Keep up to date with

Special Gift Offer
URL:
http://www.gardengatemagazine.com/articles/web-extras/all/pruning-shrubs/
Share Article:

Pruning tips for shrubs

By: Garden Gate staff
Do you know which of your shrubs could benefit from pruning? We do! Check our list to find out.

Get your pruning shears ready! Here’s a list of 37 common shrubs that respond well to maintenance pruning. And if you do it on a regular basis — once a year on most shrubs — it’s an easy task. Since there are no drastic cuts, the shrubs fill in again in just a few weeks, too. So think about which of these shrubs you have in your garden — you may have at least one that could be improved by a bit of pruning right now!

Plant Name Best time to prune Cold/Heat Zones Tips
Abelia, glossy Abelia xgrandiflora Winter 6-9/9-1 If needed, thin out the oldest stems to the ground each winter to keep this shrub in shape
Azalea Rhododendron hybrid Late spring to early summer 4-9/9-1 Slow to recover from heavy pruning; taking off too much may retard blooming for a year or two
Barberry Berberis spp. Late spring to early summer 4-8/8-1 Pruning is the same for both deciduous and evergreen types; thorny, so always wear gloves
Bayberry, northern Myrica pensylvanica Early summer 3-7/7-1 Maintain natural, informal shape and size with light pruning; rarely needs rejuvenation
Burning bush Euonymus alatus Anytime 4-9/9-1 Prune before new growth for a more casual look or after new growth for a tighter, more formal appearance
Camellia, Japanese Camellia japonica Late spring 6-8/8-1 Slow to recover from heavy pruning so try to keep it in shape with more frequent light trimmings
Carolina allspice/sweetshrub Calycanthus floridus Spring or late summer 4-9/9-1 Lightly prune to maintain form
Chastetree Vitex agnus-castus Late winter 6-9/9-1 Shrubs can be pruned quite severely; prune tree-form specimens only lightly
Cotoneaster Cotoneaster spp. Winter 4-9/9-1 Prone to fireblight so prune below infected areas; sterilize shears between cuts with bleach solution
Deutzia Deutzia spp. Early summer 5-8/8-1 Blooms better with annual pruning
Dogwood, red twig Cornus alba Winter or early spring 2-8/8-1 Hard pruning in early spring produces the most colorful stems for winter interest
Firethorn Pyracantha coccinea Summer 5-9/9-1 Thorny, so wear gloves; sterilize shears between cuts to prevent spreading fireblight
Forsythia Forsythia hybrid Spring 4-8/8-1 Prune every year after blooming to keep this fast-growing shrub under control
Fothergilla, dwarf Fothergilla gardenii Early summer 5-8/8-1 Open habit and small size; rarely needs much pruning
Heavenly bamboo Nandina domestica Spring 6-9/9-1 Prune tips to maintain size; thin out four or five of the oldest stems each year to keep this shrub tidy
Honeysuckle Lonicera spp. Summer 3-10/10-1 Tolerant of almost any type of pruning; quick to recover and fill in again
Hydrangea, smooth Hydrangea arborescens Late winter 3-9/9-1 Prune lightly to allow this plant to grow tallest; cutting back severely will give you fewer, but larger, flowers
Kerria Kerria japonica Early summer 4-9/9-1 Take out some of the oldest stems to produce more flowers and bright green stems for winter interest
Lilac, common Syringa vulgaris Late spring 3-8/8-1 Prune lightly to control size; cut back severely when overgrown — takes several years to bloom again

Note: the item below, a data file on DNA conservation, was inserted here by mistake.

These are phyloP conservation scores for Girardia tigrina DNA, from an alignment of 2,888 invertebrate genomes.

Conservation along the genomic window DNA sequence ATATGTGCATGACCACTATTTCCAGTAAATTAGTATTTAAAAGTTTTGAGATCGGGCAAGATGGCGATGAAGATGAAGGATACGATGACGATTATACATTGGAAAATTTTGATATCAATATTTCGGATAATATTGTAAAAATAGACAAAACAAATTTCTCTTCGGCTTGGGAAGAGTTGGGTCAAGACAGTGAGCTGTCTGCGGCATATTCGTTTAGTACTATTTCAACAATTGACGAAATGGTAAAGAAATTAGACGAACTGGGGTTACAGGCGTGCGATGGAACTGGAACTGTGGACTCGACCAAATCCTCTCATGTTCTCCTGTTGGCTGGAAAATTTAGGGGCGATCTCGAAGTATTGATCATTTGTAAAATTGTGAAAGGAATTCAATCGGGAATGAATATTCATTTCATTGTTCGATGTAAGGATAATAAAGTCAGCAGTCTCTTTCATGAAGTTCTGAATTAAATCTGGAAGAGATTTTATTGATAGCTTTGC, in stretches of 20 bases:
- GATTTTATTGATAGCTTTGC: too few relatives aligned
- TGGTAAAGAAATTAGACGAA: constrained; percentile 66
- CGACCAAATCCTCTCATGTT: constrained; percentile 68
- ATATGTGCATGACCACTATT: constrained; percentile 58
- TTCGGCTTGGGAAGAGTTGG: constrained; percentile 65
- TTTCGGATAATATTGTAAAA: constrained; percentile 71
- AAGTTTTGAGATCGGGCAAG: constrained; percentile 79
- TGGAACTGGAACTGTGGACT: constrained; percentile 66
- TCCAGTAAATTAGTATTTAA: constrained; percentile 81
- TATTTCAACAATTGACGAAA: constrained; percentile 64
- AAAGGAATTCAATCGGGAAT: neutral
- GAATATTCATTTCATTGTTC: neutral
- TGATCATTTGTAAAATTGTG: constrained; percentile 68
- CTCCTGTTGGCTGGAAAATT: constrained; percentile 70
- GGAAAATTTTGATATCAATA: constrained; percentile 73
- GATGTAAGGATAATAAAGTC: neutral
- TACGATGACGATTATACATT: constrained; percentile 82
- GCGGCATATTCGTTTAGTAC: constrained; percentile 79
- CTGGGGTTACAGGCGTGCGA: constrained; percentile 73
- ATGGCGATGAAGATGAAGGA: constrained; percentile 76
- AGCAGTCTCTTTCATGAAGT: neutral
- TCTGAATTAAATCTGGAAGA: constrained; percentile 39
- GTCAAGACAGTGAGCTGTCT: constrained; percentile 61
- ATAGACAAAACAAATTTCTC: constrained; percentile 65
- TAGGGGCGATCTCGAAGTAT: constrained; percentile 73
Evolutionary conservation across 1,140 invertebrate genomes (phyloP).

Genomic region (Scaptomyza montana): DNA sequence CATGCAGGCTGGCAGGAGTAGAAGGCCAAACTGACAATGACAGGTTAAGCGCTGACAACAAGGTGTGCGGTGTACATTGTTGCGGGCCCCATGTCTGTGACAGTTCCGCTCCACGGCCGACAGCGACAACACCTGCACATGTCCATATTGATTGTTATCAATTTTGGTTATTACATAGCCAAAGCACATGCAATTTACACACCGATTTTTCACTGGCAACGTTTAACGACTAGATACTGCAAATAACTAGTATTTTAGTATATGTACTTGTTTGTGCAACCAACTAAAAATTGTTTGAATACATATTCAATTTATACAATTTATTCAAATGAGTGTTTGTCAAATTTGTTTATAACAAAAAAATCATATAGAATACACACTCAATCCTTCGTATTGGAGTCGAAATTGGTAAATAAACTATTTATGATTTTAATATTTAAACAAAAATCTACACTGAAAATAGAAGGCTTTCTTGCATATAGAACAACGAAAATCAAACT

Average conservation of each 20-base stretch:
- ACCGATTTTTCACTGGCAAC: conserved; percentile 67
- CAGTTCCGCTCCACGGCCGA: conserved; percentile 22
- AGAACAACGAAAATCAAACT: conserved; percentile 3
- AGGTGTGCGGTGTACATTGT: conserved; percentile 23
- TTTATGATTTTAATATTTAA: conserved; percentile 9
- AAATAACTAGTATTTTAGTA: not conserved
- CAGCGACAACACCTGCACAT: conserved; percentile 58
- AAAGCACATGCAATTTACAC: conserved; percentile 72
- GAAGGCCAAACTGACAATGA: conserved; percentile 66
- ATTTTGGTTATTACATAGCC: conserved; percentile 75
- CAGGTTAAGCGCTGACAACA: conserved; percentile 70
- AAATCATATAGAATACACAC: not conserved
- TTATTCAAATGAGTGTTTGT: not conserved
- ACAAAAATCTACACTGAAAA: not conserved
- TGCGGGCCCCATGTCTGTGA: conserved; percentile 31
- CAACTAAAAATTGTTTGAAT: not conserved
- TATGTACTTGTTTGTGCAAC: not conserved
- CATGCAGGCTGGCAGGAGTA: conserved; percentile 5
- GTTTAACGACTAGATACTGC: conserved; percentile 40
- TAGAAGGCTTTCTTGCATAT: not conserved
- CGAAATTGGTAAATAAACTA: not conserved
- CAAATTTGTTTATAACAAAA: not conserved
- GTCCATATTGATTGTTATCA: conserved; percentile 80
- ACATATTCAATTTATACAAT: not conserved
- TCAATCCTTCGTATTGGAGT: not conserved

Lilac, dwarf Korean Syringa meyeri ‘Palibin’ Early summer 3-8/8-1 Rarely needs much pruning to stay dense and compact
Maple, Amur Acer tataricum ginnala Midsummer 2-8/8-1 Wounds bleed sap if cut in winter or early spring
Mockorange Philadelphus hybrid Late spring 4-8/8-1 Remove oldest stems from the center to keep this shrub blooming its best
Mountain-laurel Kalmia latifolia Early summer 4-9/9-1 Performs well with minimal pruning; deadhead spent flowers to stimulate more side branches
Privet Ligustrum spp. Early spring 3-10/10-1 Do heavy pruning in early spring, but can be lightly trimmed at any time during the year
Pussywillow Salix caprea Late spring 3-8/8-1 Removing some of the oldest stems will produce long stems for cutting; quick to recover from pruning
Quince, flowering (in photo above) Chaenomeles spp. Late spring to summer 5-8/8-1 Wear gloves and long sleeves, flowering spurs are similar to thorns
Rose-of-Sharon Hibiscus syriacus Early spring 5-8/8-1 Prune lightly to maintain a large size shrub or keep it small with regular heavy pruning
Siberian peashrub Caragana arborescens Late spring 2-7/7-1 Rarely needs pruning except to control size; lightly trim specimens that are trained into tree-form
Smoke tree Cotinus coggygria Winter 5-8/8-1 Prune lightly for large plants or cut to the ground each winter to maintain a small shrub
Spirea, Japanese Spiraea japonica Late winter 3-8/8-1 Cut back severely each year for dense growth and more flowers; trim lightly after flowering for a possible rebloom
Spirea, Van Houtte Spiraea xvanhouttei Late spring 3-9/9-1 Recovers quickly from hard pruning; best form and flowering in early summer with regular trimming
Viburnum, arrowwood Viburnum dentatum Late spring 3-8/8-1 You′ll lose the fall fruit with spring pruning, but this shrub will flower normally next spring
Virginia sweetspire Itea virginica Summer 5-9/9-1 Pruning will keep this shrub from growing loose and floppy; rarely needs to be cut back severely
Weigela Weigela florida Summer 4-9/9-1 Regular pruning promotes the best flowering; recovers quickly from a severe cutting back
Winterberry Ilex verticillata Late winter 4-8/8-1 Regular light pruning will result in more colorful fruit along the stems; slow to recover from heavy pruning
Witchhazel Hamamelis spp. Late spring to summer 4-8/8-1 Open branching habit rarely needs much pruning; prune lightly to control size
Yew Taxus spp. Late winter 4-8/8-1 Late winter for heavy pruning; can easily be trimmed any time of year
Tags:
  • None
Share Article:

Related Articles


You Might Also Like…